Published: Wed, 07 Mar 2018
Lloyd’s v Harper (1880) 16 Ch D 290
Contract law – Banking and finance – Guarantor
A father wrote a letter to the managing committee of Lloyd’s, which held himself responsible for all of his son’s actions as an underwriting member of the business. At this time, Lloyds was a voluntary association that was governed by bylaws which provided that an individual could not be excluded from membership unless they declared bankruptcy or insolvency. The association specialised in marine insurance and incurred no liability for the policies that it had written. The society was later incorporated and they became governed by an Act of Parliament. In 1876, the father died and notice of this was given to Lloyds. Two years later, the son became bankrupt and ceased to be a member of Lloyds.
The court was required to establish whether the guarantee that the father provided on behalf of his son could still be enforced, after his death. If this was possible, the second issue was whether the father and his estate would be accountable for the son’s bankruptcy and the subsequent loss of membership. The son argued that since incorporation, Lloyd’s were not a party to the contract between the voluntary association and his father.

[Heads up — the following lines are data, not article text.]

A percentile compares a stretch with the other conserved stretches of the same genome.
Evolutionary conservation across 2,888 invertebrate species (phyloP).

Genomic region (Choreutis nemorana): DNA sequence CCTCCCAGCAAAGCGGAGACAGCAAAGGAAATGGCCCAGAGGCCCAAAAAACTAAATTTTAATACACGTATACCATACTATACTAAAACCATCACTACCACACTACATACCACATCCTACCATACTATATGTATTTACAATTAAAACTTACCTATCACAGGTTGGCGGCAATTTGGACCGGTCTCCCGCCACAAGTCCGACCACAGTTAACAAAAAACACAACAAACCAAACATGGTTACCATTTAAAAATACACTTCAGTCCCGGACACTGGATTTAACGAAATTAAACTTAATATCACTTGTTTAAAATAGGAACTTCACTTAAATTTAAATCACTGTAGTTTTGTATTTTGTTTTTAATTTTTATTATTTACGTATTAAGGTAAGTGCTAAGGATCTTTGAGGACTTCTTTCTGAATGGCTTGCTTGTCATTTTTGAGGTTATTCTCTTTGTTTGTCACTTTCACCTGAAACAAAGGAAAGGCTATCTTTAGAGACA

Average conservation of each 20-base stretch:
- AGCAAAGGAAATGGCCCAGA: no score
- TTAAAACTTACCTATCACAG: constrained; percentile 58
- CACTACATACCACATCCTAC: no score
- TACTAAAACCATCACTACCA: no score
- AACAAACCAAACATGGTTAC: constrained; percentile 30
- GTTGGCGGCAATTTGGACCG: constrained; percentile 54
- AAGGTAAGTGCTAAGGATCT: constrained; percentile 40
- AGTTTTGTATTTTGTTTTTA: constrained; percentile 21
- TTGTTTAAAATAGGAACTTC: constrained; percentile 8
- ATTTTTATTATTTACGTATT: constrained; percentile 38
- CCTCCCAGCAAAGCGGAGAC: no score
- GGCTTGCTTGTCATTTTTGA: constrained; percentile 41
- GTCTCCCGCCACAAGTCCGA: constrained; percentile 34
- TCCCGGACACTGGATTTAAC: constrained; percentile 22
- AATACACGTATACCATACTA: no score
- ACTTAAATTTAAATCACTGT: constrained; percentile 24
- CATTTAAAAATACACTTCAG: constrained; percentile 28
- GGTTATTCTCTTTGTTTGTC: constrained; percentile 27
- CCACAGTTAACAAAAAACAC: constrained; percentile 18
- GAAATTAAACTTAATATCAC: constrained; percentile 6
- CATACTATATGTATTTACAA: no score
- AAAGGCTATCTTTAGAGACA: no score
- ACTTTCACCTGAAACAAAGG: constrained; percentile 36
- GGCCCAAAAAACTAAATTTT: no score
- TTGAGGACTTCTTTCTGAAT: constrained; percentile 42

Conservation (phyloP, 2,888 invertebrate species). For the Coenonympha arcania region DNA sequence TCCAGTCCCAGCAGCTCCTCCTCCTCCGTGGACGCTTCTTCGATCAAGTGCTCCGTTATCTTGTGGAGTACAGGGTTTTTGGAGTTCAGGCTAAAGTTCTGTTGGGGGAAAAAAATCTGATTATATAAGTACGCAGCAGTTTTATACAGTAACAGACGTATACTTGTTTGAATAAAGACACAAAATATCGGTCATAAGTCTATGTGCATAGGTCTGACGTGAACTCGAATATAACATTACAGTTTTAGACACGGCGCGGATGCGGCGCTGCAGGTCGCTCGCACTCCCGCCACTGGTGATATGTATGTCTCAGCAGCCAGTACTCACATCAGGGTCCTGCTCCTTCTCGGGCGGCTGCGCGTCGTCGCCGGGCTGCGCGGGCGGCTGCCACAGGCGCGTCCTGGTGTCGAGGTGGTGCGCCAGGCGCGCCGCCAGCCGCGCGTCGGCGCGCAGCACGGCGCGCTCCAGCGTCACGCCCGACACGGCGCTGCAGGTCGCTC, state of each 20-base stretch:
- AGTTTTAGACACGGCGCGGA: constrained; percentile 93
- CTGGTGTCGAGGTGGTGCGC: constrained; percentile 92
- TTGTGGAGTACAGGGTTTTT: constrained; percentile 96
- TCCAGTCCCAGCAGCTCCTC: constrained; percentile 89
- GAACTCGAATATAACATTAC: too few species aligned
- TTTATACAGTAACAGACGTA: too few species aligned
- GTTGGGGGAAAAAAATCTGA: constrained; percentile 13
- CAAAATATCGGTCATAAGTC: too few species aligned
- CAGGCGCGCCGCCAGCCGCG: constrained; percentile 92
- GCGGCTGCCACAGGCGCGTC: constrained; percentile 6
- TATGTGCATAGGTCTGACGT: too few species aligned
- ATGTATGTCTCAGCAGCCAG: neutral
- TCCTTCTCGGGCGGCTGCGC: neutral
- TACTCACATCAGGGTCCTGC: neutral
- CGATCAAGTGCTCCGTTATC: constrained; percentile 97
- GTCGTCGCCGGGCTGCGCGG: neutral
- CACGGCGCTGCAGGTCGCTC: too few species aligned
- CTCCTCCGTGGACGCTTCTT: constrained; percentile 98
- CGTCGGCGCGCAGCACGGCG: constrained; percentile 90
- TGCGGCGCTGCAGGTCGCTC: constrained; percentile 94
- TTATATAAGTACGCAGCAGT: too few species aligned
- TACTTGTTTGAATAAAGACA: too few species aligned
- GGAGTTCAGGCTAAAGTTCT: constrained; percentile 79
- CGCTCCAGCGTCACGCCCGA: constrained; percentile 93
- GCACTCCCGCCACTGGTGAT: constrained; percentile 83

The Court of Appeal found that the death of the father had not ended the guarantee he had provided for his son but this had simply moved to his estate which was now liable for the son’s actions. The court allowed Lloyd’s’ appeal as the corporation were trustees of the benefit that was previously agreed by themselves as a voluntary association and the father.
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